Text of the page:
Joaquín Guzmán Loera, a.k.a. El Chapo, has argued that the Mexican government "improperly extradited" him to Brooklyn. El Chapo's legal team now wants their client's case dismissed, the New York Daily News reported Friday.

El Chapo's attorneys want Brooklyn Federal Court Justice Brian Cogan to toss the indictment, alleging it violates the extradition treaty between Mexico and the U.S. El Chapo, his lawyers claim, was originally only expected to be transferred to California or Texas. He is now set to stand trial in Brooklyn next April.

Mexico suddenly allowed for El Chapo to be sent to New York on Jan. 19 by issuing a Rule of Specialty waiver, the New York Times added in their report. Such a waiver allows defendants to only be tried on the charges for which they are being extradited. El Chapo's lawyers have questioned how government officials could have followed proper procedure within mere hours of their client's transport from Mexico. Additionally, the legal team has questioned if prosecutors should be allowed to move forward with efforts to seize $14 billion in alleged drug-related profits from their client.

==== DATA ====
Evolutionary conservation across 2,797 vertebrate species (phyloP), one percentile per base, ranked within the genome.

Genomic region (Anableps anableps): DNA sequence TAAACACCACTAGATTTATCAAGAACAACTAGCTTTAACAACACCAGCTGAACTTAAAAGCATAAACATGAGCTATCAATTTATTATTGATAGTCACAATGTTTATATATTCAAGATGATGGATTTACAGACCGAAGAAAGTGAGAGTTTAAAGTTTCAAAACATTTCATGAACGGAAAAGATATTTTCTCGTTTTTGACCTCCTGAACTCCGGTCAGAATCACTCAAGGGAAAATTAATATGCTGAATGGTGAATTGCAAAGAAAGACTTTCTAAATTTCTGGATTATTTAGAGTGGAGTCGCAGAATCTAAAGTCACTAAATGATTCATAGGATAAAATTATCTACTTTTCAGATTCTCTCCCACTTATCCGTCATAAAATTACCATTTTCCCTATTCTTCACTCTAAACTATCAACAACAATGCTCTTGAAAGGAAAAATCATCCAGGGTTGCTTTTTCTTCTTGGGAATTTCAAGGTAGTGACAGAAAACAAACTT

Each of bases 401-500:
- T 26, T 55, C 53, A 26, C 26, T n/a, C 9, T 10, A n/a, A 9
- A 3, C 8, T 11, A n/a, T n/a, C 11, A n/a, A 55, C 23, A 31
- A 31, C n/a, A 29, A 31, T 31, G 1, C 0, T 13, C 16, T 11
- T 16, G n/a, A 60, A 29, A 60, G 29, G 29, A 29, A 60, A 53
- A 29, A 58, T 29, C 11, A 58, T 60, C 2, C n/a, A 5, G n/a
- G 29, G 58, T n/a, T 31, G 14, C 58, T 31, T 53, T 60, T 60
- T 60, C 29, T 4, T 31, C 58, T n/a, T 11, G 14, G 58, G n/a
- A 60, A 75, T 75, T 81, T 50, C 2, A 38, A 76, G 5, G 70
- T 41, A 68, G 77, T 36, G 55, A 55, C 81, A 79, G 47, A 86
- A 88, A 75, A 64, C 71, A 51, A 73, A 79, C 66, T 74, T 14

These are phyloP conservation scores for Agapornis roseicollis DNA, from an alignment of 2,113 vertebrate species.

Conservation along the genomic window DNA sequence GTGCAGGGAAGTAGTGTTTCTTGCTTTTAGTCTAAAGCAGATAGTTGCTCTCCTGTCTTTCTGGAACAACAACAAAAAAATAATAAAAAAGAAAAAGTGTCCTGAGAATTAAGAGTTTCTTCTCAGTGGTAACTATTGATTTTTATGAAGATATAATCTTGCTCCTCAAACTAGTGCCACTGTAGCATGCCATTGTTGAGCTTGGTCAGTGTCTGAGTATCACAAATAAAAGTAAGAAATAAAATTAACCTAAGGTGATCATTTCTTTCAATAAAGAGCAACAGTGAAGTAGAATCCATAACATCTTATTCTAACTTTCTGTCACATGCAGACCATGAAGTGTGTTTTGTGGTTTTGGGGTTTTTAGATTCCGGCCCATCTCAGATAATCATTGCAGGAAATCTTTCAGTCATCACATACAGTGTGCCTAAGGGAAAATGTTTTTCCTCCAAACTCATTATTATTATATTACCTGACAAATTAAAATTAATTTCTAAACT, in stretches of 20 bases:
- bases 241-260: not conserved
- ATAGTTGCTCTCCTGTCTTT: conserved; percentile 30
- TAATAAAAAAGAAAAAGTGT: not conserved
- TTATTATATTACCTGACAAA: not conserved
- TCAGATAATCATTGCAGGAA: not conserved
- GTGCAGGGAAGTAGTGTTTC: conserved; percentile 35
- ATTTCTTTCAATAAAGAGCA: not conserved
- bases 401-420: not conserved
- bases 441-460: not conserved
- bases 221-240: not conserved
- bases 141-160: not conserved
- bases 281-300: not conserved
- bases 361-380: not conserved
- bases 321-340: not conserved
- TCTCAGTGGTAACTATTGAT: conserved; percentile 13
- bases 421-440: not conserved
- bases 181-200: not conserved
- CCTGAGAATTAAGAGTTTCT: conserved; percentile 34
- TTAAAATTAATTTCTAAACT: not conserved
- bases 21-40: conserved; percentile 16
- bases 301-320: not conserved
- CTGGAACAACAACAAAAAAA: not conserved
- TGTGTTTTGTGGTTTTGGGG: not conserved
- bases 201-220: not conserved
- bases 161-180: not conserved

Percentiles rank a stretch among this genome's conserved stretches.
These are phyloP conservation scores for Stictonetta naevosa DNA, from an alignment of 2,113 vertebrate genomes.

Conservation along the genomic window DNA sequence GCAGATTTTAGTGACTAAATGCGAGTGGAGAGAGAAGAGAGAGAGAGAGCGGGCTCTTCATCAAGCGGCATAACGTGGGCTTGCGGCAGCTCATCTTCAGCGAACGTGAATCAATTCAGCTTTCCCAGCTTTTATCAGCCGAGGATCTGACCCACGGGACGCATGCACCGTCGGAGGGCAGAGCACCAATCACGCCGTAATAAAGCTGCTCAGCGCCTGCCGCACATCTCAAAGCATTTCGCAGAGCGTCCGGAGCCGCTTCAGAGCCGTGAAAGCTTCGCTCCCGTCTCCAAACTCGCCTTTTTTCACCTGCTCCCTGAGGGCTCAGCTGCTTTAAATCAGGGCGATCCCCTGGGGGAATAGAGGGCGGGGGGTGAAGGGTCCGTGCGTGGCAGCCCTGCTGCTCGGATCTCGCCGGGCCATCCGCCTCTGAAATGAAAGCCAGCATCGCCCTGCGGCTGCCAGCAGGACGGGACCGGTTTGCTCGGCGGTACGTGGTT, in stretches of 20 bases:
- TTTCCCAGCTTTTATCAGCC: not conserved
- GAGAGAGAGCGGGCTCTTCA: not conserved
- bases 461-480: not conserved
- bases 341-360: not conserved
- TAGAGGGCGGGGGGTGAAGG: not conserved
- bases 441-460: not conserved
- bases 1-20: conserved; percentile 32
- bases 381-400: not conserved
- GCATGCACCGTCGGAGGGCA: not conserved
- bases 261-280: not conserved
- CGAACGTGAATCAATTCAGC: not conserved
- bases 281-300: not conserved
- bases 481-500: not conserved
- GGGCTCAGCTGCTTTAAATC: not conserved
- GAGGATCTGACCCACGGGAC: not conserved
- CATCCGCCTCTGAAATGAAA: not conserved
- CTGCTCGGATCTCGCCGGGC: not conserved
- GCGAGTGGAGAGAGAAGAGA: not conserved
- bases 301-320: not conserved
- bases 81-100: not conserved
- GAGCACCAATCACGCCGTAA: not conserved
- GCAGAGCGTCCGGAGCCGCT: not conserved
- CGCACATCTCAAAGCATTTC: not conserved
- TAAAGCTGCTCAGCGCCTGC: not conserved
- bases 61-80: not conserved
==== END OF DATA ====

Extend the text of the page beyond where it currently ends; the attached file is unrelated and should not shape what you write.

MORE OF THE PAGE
Following his second successful escape from prison, El Chapo was recaptured in Sinaloa in January 2016. "Guzman's latest attempt to escape has failed, and he will now have to answer for his alleged crimes, which have resulted in significant violence, suffering, and corruption on multiple continents," then-Attorney General Loretta E. Lynch said in a statement at the time. "I commend the Government of Mexico for this arrest, and I salute the Mexican law enforcement and military personnel who have worked tirelessly in recent months to bring Guzmán to justice."